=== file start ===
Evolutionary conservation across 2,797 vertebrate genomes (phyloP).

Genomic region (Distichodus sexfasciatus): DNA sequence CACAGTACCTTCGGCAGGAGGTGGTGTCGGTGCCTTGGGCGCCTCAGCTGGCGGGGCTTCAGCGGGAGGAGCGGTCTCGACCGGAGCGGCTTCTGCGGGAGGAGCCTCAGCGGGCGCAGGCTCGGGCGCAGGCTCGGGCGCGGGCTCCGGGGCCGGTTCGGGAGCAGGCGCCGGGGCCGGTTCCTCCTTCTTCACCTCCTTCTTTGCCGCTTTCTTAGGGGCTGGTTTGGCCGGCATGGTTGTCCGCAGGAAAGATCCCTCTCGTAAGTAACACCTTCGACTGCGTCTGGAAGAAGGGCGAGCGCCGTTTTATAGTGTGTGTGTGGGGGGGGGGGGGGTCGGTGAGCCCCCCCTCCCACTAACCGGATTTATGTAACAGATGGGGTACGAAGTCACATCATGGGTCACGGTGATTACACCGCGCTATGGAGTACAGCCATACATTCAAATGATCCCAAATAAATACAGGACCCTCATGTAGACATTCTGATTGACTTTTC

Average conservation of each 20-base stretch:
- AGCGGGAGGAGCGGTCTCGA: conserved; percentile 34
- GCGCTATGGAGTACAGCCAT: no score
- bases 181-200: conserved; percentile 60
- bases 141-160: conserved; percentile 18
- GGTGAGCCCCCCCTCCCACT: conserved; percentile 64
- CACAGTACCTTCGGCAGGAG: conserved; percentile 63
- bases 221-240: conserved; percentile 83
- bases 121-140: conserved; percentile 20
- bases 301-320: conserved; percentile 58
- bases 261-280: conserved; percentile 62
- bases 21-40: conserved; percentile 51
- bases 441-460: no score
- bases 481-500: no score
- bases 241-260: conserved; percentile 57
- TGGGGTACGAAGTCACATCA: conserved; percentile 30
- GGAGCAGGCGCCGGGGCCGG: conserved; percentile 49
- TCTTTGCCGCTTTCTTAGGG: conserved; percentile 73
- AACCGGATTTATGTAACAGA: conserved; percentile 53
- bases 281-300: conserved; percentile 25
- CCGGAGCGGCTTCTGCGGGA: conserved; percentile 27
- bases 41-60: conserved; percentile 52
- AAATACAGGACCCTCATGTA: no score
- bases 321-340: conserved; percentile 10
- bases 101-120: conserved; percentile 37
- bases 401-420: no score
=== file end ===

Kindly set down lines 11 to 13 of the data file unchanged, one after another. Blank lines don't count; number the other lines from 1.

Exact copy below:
- bases 121-140: conserved; percentile 20
- bases 301-320: conserved; percentile 58
- bases 261-280: conserved; percentile 62